Dami Im came a close second to Ukraine’s Jamala, who won the Eurovision 2016 song contest in Sweden over the weekend. Im was obviously the jury’s favourite in the competition because the jury looks at the more technical aspects of the performance. This makes her the real winner despite the fact that the public vote results let her down.
The jury vote was all about the essence of the song competition. It was about the song and the performer, revealed James Mathison, former Channel [V] and “Australian Idol” host. Mathison was a part of the Australian jury which also had Myf Warhurst, Shannon Noll, Monica Trapaga, and producer, composer and engineer Craig Porteils.
According to a News.com.au report, Dami Im took the lead with jury votes at 320 points. Im was followed by Ukraine’s Jamala who had 211 points till then, followed by Russia’s Sergey Lazarev with 122 points.
“For international juries, it’s really about the vocal performance and the song. So Dami can take great pride in it. And also there’s nothing political,” said Mathison. “We are avowed to not play games with who these votes are going to as the jury whereas I think with the public vote there is a lot of you scratch my back and I’ll scratch yours from neighbouring countries,” he added.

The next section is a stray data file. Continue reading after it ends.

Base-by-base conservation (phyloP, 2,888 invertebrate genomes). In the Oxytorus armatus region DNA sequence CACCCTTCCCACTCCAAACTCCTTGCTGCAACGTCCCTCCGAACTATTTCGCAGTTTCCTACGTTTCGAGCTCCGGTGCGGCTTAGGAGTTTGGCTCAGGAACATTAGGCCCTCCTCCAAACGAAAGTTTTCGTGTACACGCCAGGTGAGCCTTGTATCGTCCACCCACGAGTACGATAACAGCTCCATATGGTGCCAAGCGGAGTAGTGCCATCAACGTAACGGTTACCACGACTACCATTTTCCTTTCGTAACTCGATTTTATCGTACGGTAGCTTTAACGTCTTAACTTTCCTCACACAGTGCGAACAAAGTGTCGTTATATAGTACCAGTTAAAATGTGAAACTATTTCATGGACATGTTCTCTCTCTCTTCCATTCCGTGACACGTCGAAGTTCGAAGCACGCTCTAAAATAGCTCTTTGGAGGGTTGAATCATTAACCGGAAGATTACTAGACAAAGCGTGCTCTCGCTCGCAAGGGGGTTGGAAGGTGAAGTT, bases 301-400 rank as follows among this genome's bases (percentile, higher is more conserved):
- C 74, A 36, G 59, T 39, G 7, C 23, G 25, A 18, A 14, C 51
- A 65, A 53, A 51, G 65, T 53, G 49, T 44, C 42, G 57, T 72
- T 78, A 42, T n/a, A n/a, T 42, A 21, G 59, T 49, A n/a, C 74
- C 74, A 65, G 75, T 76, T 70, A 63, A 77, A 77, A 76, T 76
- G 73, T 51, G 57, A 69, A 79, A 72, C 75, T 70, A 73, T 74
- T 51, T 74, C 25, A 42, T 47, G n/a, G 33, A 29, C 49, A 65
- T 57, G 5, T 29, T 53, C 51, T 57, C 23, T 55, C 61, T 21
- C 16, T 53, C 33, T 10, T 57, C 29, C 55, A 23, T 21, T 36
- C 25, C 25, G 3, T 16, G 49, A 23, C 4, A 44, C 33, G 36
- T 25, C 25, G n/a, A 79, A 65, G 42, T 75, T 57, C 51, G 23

According to The Guardian, Im is happy about being the jury’s favourite. “I feel very flattered that the professionals gave me the highest points, it feels really good,” said Im.
However, it was the public vote which tipped the scales in Ukraine’s favour. Ukraine’s Jamala topped the scoreboard with a total of 534 points. Australia came a close second with 511 points and Russia trailed with 491.
Dami Im was everyone’s favourite to win the title. This has led to a theory that the public votes might have been rigged on account of political reasons.
However, Im is unperturbed. The singer, who plans to release her music in Europe, revealed that she’s more than happy to just perform to the packed audience. “I just loved performing tonight. The crowd was incredible. I was just enjoying the moment rather than thinking about everything else,” she said. “When I finished that last note, I was like: ‘Yep, no regrets whatever happens because I’ve given my 150 percent, that’s all I can do,’ ” she added.